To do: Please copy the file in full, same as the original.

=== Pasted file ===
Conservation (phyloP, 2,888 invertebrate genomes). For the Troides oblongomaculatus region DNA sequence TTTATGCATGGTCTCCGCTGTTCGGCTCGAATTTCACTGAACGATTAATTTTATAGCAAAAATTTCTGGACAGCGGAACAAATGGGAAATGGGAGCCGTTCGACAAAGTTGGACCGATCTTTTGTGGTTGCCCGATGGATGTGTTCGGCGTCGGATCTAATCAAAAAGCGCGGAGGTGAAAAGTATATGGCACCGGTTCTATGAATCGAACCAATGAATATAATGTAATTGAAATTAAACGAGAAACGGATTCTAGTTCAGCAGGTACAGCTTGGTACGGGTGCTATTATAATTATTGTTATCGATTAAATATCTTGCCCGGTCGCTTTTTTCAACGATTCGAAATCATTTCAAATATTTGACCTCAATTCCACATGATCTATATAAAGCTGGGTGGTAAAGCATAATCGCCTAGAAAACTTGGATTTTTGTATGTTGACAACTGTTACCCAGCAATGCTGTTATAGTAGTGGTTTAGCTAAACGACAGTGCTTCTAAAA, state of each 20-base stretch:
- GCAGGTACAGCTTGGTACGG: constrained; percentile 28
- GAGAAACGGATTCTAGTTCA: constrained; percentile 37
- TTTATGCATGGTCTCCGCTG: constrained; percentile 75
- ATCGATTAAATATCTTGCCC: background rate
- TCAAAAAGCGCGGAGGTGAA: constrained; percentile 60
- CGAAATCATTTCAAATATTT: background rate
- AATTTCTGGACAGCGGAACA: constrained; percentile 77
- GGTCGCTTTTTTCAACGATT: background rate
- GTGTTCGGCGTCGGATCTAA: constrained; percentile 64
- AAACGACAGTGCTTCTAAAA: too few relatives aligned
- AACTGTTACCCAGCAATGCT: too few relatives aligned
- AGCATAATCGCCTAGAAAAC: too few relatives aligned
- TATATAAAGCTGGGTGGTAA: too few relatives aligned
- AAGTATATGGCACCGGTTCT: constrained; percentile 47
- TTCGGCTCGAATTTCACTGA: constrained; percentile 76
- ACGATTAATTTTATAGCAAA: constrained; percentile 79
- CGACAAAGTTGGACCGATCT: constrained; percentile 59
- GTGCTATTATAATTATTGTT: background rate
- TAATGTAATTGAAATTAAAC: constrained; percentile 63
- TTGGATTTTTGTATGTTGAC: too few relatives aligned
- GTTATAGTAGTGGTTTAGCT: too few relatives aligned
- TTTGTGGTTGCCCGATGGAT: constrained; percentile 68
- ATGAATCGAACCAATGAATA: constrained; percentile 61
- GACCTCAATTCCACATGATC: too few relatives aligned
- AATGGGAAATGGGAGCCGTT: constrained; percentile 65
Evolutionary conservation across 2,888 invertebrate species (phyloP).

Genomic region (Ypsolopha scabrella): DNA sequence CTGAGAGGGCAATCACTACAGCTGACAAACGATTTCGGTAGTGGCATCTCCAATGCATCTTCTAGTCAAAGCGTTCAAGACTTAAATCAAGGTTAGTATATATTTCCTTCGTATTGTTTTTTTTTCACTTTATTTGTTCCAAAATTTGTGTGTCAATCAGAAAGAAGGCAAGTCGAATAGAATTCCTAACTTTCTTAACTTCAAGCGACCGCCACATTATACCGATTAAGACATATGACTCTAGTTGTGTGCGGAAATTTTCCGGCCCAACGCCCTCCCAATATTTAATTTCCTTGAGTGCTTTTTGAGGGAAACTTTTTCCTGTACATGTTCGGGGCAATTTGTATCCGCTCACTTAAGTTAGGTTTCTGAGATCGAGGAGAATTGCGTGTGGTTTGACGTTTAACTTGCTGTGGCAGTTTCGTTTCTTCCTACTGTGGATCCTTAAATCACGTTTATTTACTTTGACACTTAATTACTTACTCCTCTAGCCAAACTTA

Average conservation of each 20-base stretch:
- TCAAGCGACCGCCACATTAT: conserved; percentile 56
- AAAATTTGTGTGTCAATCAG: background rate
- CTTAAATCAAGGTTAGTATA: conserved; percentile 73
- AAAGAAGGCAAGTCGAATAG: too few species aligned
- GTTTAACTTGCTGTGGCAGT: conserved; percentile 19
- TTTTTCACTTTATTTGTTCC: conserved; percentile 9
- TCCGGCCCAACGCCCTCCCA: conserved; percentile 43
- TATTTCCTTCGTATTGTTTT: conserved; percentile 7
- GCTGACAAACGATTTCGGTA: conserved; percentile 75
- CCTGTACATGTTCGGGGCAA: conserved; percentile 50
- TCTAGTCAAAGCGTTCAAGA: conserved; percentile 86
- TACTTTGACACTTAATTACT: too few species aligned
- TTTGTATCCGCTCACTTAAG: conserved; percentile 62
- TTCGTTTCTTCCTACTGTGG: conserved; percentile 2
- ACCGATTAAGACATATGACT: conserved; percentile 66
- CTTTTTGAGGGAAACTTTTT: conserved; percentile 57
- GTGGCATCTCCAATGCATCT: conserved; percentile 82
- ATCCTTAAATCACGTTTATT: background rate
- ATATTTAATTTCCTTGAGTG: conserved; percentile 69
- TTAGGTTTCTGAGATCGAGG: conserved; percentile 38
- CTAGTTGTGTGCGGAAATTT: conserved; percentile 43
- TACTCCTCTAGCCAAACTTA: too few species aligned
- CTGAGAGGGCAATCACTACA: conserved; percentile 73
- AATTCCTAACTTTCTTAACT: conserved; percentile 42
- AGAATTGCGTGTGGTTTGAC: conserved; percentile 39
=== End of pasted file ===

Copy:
Conservation (phyloP, 2,888 invertebrate genomes). For the Troides oblongomaculatus region DNA sequence TTTATGCATGGTCTCCGCTGTTCGGCTCGAATTTCACTGAACGATTAATTTTATAGCAAAAATTTCTGGACAGCGGAACAAATGGGAAATGGGAGCCGTTCGACAAAGTTGGACCGATCTTTTGTGGTTGCCCGATGGATGTGTTCGGCGTCGGATCTAATCAAAAAGCGCGGAGGTGAAAAGTATATGGCACCGGTTCTATGAATCGAACCAATGAATATAATGTAATTGAAATTAAACGAGAAACGGATTCTAGTTCAGCAGGTACAGCTTGGTACGGGTGCTATTATAATTATTGTTATCGATTAAATATCTTGCCCGGTCGCTTTTTTCAACGATTCGAAATCATTTCAAATATTTGACCTCAATTCCACATGATCTATATAAAGCTGGGTGGTAAAGCATAATCGCCTAGAAAACTTGGATTTTTGTATGTTGACAACTGTTACCCAGCAATGCTGTTATAGTAGTGGTTTAGCTAAACGACAGTGCTTCTAAAA, state of each 20-base stretch:
- GCAGGTACAGCTTGGTACGG: constrained; percentile 28
- GAGAAACGGATTCTAGTTCA: constrained; percentile 37
- TTTATGCATGGTCTCCGCTG: constrained; percentile 75
- ATCGATTAAATATCTTGCCC: background rate
- TCAAAAAGCGCGGAGGTGAA: constrained; percentile 60
- CGAAATCATTTCAAATATTT: background rate
- AATTTCTGGACAGCGGAACA: constrained; percentile 77
- GGTCGCTTTTTTCAACGATT: background rate
- GTGTTCGGCGTCGGATCTAA: constrained; percentile 64
- AAACGACAGTGCTTCTAAAA: too few relatives aligned
- AACTGTTACCCAGCAATGCT: too few relatives aligned
- AGCATAATCGCCTAGAAAAC: too few relatives aligned
- TATATAAAGCTGGGTGGTAA: too few relatives aligned
- AAGTATATGGCACCGGTTCT: constrained; percentile 47
- TTCGGCTCGAATTTCACTGA: constrained; percentile 76
- ACGATTAATTTTATAGCAAA: constrained; percentile 79
- CGACAAAGTTGGACCGATCT: constrained; percentile 59
- GTGCTATTATAATTATTGTT: background rate
- TAATGTAATTGAAATTAAAC: constrained; percentile 63
- TTGGATTTTTGTATGTTGAC: too few relatives aligned
- GTTATAGTAGTGGTTTAGCT: too few relatives aligned
- TTTGTGGTTGCCCGATGGAT: constrained; percentile 68
- ATGAATCGAACCAATGAATA: constrained; percentile 61
- GACCTCAATTCCACATGATC: too few relatives aligned
- AATGGGAAATGGGAGCCGTT: constrained; percentile 65
Evolutionary conservation across 2,888 invertebrate species (phyloP).

Genomic region (Ypsolopha scabrella): DNA sequence CTGAGAGGGCAATCACTACAGCTGACAAACGATTTCGGTAGTGGCATCTCCAATGCATCTTCTAGTCAAAGCGTTCAAGACTTAAATCAAGGTTAGTATATATTTCCTTCGTATTGTTTTTTTTTCACTTTATTTGTTCCAAAATTTGTGTGTCAATCAGAAAGAAGGCAAGTCGAATAGAATTCCTAACTTTCTTAACTTCAAGCGACCGCCACATTATACCGATTAAGACATATGACTCTAGTTGTGTGCGGAAATTTTCCGGCCCAACGCCCTCCCAATATTTAATTTCCTTGAGTGCTTTTTGAGGGAAACTTTTTCCTGTACATGTTCGGGGCAATTTGTATCCGCTCACTTAAGTTAGGTTTCTGAGATCGAGGAGAATTGCGTGTGGTTTGACGTTTAACTTGCTGTGGCAGTTTCGTTTCTTCCTACTGTGGATCCTTAAATCACGTTTATTTACTTTGACACTTAATTACTTACTCCTCTAGCCAAACTTA

Average conservation of each 20-base stretch:
- TCAAGCGACCGCCACATTAT: conserved; percentile 56
- AAAATTTGTGTGTCAATCAG: background rate
- CTTAAATCAAGGTTAGTATA: conserved; percentile 73
- AAAGAAGGCAAGTCGAATAG: too few species aligned
- GTTTAACTTGCTGTGGCAGT: conserved; percentile 19
- TTTTTCACTTTATTTGTTCC: conserved; percentile 9
- TCCGGCCCAACGCCCTCCCA: conserved; percentile 43
- TATTTCCTTCGTATTGTTTT: conserved; percentile 7
- GCTGACAAACGATTTCGGTA: conserved; percentile 75
- CCTGTACATGTTCGGGGCAA: conserved; percentile 50
- TCTAGTCAAAGCGTTCAAGA: conserved; percentile 86
- TACTTTGACACTTAATTACT: too few species aligned
- TTTGTATCCGCTCACTTAAG: conserved; percentile 62
- TTCGTTTCTTCCTACTGTGG: conserved; percentile 2
- ACCGATTAAGACATATGACT: conserved; percentile 66
- CTTTTTGAGGGAAACTTTTT: conserved; percentile 57
- GTGGCATCTCCAATGCATCT: conserved; percentile 82
- ATCCTTAAATCACGTTTATT: background rate
- ATATTTAATTTCCTTGAGTG: conserved; percentile 69
- TTAGGTTTCTGAGATCGAGG: conserved; percentile 38
- CTAGTTGTGTGCGGAAATTT: conserved; percentile 43
- TACTCCTCTAGCCAAACTTA: too few species aligned
- CTGAGAGGGCAATCACTACA: conserved; percentile 73
- AATTCCTAACTTTCTTAACT: conserved; percentile 42
- AGAATTGCGTGTGGTTTGAC: conserved; percentile 39